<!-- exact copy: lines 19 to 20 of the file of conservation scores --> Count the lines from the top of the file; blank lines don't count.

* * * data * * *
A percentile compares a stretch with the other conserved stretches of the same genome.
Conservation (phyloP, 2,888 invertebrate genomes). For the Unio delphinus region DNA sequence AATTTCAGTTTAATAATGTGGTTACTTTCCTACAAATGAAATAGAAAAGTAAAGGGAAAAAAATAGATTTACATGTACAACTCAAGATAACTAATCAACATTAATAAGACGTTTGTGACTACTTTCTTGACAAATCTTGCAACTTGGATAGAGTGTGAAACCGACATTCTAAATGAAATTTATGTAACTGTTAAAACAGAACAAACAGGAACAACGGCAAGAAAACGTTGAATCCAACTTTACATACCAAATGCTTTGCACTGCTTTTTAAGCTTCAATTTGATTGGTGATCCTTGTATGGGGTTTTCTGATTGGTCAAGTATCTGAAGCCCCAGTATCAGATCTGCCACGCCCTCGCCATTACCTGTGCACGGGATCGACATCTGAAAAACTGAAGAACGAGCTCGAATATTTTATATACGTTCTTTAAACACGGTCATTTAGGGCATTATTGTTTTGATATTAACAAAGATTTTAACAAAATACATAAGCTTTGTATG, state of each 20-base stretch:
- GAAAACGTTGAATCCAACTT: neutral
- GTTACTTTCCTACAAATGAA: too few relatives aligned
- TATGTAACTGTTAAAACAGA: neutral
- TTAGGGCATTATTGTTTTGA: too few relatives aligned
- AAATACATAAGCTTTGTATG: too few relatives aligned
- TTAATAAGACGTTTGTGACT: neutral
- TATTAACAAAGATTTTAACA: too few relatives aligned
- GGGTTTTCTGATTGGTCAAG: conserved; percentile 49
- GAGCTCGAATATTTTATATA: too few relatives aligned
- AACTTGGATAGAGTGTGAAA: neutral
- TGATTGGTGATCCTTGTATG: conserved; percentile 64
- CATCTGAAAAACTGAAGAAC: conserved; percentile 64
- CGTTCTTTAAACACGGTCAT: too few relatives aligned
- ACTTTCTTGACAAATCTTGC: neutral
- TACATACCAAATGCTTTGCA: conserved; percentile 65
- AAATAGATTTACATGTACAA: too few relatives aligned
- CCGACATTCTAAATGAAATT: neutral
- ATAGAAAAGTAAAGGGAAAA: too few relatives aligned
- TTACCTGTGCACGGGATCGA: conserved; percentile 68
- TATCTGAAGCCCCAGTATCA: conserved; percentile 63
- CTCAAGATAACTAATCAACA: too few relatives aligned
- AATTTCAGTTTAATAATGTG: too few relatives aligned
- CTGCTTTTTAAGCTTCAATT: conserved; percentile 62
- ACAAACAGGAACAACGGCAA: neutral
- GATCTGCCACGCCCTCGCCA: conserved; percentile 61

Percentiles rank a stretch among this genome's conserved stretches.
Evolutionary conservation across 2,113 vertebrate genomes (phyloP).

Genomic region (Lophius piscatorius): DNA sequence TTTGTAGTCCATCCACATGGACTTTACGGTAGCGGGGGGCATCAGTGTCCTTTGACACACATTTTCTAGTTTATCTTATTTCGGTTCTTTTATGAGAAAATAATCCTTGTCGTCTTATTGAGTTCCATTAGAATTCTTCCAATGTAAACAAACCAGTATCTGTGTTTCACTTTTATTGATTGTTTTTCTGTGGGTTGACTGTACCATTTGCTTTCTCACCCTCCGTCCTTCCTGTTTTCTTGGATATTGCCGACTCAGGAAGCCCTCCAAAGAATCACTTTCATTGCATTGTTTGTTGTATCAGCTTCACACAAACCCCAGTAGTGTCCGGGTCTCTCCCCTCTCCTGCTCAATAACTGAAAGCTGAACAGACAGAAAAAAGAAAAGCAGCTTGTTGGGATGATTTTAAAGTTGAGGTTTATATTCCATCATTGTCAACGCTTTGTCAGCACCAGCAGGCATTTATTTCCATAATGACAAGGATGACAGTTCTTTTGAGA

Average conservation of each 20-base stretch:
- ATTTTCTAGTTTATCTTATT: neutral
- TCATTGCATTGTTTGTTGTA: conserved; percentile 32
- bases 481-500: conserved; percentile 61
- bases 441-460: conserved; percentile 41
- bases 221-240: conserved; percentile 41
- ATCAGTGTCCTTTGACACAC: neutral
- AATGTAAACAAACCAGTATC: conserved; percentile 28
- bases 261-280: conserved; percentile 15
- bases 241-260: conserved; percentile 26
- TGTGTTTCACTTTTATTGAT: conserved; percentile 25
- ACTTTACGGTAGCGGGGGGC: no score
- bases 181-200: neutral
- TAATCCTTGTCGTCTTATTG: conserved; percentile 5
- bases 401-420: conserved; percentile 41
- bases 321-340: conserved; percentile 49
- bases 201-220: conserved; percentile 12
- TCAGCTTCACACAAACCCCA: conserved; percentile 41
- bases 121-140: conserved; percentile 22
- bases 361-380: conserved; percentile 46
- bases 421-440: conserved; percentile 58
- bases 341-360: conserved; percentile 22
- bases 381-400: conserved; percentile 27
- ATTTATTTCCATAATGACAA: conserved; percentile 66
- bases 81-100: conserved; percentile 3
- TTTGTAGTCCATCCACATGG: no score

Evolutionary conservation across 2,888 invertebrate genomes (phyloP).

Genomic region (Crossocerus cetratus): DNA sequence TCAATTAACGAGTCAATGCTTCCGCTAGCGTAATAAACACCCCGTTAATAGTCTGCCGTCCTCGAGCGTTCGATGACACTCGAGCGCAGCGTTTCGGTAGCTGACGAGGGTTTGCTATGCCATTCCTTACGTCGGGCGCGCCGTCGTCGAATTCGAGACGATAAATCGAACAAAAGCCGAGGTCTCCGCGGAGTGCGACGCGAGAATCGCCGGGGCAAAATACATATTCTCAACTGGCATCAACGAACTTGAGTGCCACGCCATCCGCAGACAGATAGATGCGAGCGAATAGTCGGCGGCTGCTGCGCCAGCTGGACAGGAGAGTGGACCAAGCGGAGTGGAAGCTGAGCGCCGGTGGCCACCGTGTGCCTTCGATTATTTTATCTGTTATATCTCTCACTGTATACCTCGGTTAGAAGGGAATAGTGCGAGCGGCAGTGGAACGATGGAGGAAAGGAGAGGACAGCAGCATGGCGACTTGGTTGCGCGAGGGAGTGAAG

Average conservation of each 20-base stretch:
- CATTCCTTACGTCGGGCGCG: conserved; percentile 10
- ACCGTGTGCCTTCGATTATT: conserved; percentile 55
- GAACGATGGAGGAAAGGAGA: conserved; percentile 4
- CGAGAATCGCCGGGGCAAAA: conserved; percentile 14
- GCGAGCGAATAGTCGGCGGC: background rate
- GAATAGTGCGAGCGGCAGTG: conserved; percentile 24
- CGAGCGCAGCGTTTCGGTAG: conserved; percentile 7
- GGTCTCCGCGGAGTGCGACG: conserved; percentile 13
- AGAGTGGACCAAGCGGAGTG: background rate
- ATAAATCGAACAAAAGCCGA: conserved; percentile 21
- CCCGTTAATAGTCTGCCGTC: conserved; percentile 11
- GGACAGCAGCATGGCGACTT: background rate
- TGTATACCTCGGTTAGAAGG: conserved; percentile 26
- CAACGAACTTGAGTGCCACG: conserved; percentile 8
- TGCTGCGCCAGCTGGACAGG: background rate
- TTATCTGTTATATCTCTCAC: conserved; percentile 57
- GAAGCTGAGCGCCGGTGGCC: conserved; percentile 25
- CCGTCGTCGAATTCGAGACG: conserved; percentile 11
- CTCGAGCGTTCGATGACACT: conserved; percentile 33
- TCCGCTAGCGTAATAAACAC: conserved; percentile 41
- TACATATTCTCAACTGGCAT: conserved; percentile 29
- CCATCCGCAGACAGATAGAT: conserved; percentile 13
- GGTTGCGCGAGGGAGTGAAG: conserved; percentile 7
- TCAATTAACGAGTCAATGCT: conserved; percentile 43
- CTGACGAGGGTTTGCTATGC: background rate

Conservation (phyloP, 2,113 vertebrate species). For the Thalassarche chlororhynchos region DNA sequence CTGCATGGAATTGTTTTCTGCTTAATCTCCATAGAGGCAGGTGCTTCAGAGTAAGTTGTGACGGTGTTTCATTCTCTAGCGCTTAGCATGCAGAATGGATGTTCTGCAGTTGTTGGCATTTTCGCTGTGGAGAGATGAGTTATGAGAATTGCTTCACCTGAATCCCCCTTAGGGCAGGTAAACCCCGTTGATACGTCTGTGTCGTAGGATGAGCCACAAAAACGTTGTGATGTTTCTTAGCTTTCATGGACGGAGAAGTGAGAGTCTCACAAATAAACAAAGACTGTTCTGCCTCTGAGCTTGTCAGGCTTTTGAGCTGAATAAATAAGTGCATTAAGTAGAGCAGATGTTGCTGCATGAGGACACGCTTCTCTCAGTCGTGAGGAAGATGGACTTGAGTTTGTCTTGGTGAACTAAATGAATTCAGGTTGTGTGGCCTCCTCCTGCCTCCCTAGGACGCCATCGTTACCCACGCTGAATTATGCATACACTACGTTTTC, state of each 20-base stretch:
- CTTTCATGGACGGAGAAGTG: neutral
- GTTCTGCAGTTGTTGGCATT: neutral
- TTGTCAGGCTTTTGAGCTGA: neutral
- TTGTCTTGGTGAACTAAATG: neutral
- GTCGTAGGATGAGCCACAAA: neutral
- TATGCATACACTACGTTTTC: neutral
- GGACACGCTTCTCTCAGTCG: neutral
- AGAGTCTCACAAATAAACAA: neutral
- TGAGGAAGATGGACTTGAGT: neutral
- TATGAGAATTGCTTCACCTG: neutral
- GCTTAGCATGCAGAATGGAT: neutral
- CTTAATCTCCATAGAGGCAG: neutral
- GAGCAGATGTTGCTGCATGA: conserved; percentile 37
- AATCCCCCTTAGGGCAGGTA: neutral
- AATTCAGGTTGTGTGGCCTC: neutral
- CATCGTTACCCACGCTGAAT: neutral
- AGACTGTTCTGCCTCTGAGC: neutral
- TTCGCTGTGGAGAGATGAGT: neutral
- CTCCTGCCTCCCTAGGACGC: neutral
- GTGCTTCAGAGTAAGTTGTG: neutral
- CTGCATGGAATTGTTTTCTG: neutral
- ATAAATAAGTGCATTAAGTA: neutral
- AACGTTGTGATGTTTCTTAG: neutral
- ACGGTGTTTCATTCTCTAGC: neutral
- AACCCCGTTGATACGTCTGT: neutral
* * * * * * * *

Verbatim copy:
- CCGACATTCTAAATGAAATT: neutral
- ATAGAAAAGTAAAGGGAAAA: too few relatives aligned